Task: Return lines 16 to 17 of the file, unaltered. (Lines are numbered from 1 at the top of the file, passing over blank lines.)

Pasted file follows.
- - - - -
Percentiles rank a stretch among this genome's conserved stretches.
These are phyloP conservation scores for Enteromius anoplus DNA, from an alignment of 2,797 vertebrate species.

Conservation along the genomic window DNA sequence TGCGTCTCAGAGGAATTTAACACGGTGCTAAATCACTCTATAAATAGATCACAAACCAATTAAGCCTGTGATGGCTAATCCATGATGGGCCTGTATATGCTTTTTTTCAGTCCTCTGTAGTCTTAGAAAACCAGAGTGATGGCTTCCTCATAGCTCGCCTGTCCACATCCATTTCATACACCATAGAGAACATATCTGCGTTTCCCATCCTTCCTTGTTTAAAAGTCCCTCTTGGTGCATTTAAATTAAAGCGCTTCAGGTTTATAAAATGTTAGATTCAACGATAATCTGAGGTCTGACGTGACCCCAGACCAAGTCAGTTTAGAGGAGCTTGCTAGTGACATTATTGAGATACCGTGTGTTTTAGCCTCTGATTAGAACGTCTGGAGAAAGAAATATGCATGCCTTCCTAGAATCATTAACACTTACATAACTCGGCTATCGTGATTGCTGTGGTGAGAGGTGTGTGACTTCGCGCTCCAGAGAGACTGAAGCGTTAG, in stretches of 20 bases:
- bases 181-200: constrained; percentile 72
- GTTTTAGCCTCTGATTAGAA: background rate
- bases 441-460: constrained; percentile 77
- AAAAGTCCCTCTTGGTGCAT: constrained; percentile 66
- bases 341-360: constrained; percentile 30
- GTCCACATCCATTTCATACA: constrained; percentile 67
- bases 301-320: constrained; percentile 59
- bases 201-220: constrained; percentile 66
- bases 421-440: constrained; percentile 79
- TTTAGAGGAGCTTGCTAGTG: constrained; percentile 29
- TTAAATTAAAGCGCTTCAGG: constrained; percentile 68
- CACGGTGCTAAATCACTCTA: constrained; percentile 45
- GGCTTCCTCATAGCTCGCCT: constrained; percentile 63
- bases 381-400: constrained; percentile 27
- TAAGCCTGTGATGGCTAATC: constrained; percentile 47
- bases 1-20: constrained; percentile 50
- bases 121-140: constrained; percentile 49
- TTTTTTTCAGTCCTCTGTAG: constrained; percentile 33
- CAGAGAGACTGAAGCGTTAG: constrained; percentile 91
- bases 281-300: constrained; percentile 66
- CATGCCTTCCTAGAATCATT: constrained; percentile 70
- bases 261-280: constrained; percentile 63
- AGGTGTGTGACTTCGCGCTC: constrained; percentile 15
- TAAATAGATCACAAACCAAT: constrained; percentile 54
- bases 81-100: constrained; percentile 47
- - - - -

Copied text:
- GGCTTCCTCATAGCTCGCCT: constrained; percentile 63
- bases 381-400: constrained; percentile 27